But some analysts said the smaller scale of the current bilateral exercise compared with a similar one in 2007 under the SCO, reflects a recent cooling of Sino-Russian military ties.
"In reality they are downgrading or reducing their military ties for the past couple of years," said Andrew Yang, the head of the Chinese Council of Advanced Policy Studies in Taiwan.

"(China has) already reached a stage where they can produce or develop their own indigenous and advanced weapons systems. They're no longer totally reliant on Russian support."
When asked during a video link with Beijing what new weapons Russia would show off during the drills, military analyst Litovkin said he believed there would not be any.

he exercise will involve some 3,000 army and air force personnel and over 40 fighters and helicopter gunships.

Russia's Zvezda television channel said the movement of Russian troops and weapons to China for the exercises was the biggest deployment of forces abroad by the nation's Far Eastern Military District since World War Two, when the Soviet Union crushed Japan's armed forces in China and Korea.

A Chinese fighter-bomber crashed during preparations for the military drill with Russia on Sunday, killing two pilots.

China and India to Hold Joint Anti-Terror Military Exercise

December 5, 2008

India is likely to conduct an anti-terror military exercise with China from December 6-14. The joint military exercise will take place in Belgaum district of the southern Indian state of Karnataka.

The exercise code-named 'Hand in Hand 2008' will be attended by a Chinese contingent of 137 soldiers which is reported to have already reached the training site. According to Chinese defence ministry spokesperson, the joint military exercise is conducted as a part of a defense exchange and cooperation agreement signed by the two countries in 2006.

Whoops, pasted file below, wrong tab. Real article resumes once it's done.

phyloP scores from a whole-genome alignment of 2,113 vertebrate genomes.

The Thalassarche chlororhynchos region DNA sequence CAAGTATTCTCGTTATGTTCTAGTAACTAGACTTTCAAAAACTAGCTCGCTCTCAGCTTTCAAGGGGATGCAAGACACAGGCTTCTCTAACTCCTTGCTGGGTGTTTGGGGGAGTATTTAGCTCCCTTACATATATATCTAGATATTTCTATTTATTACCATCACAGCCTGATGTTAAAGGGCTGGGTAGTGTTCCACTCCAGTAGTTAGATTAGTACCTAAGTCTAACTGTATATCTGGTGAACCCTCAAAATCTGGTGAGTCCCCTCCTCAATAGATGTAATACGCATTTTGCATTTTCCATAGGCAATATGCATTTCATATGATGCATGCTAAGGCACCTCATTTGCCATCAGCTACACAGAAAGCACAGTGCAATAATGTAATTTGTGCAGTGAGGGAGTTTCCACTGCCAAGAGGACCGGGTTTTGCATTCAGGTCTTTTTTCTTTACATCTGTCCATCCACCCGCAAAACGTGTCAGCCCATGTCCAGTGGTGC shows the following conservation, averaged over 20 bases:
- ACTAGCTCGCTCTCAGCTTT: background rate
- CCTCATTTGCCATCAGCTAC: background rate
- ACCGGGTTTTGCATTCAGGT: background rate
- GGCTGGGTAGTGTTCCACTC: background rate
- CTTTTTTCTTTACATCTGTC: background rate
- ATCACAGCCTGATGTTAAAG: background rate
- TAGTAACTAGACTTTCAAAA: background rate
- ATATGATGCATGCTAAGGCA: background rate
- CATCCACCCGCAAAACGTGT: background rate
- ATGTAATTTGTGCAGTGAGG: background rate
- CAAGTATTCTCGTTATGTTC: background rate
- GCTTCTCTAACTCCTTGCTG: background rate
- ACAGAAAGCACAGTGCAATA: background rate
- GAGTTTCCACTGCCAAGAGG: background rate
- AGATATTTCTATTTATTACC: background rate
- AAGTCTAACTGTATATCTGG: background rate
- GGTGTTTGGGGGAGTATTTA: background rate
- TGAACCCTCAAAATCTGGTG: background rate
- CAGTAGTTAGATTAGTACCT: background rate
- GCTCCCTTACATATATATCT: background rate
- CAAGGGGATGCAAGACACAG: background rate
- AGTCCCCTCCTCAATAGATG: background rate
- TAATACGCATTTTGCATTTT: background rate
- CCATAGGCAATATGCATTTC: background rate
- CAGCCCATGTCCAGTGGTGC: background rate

During the nine-day anti terror military exercise, the two armies will exchange weapons and other equipments apart from sharing communication tactics. The upcoming exercise will not only benefit the armies on utilizing military tactics of each other, but also boost the understanding and trust between them. The armies of both the nations had organized their first joint anti-terrorism training last year in Kunming in southwestern Chinese province of Yunnan.

At the moment, such types of joint anti-terror military exercises are very crucial for terror-prone India. The country has been literally devastated by series of bomb blasts and terror attacks in the past few months. Regular attacks and threatening by terrorist outfits are wake-up calls for the defense forces of the country to plunge into battlefield against them.

Religions in China:
Daoist (Taoist), Buddhist, Christian 3%-4%, Muslim 1%-2%
Note: officially atheist (2002 est.)

Religions in India:
Hindu 80.5%, Muslim 13.4%, Christian 2.3%, Sikh 1.9%, other 1.8%, unspecified 0.1% (2001 census)

Religions in Russia:
Russian Orthodox 15-20%, Muslim 10-15%, other Christian 2% (2006 est.)
Note: estimates are of practicing worshipers; Russia has large populations of non-practicing believers and non-believers, a legacy of over seven decades of Soviet rule

Source: CIA Factbook

See: The Heathen Nations, Gog and Magog, Appear Upon the Scene Last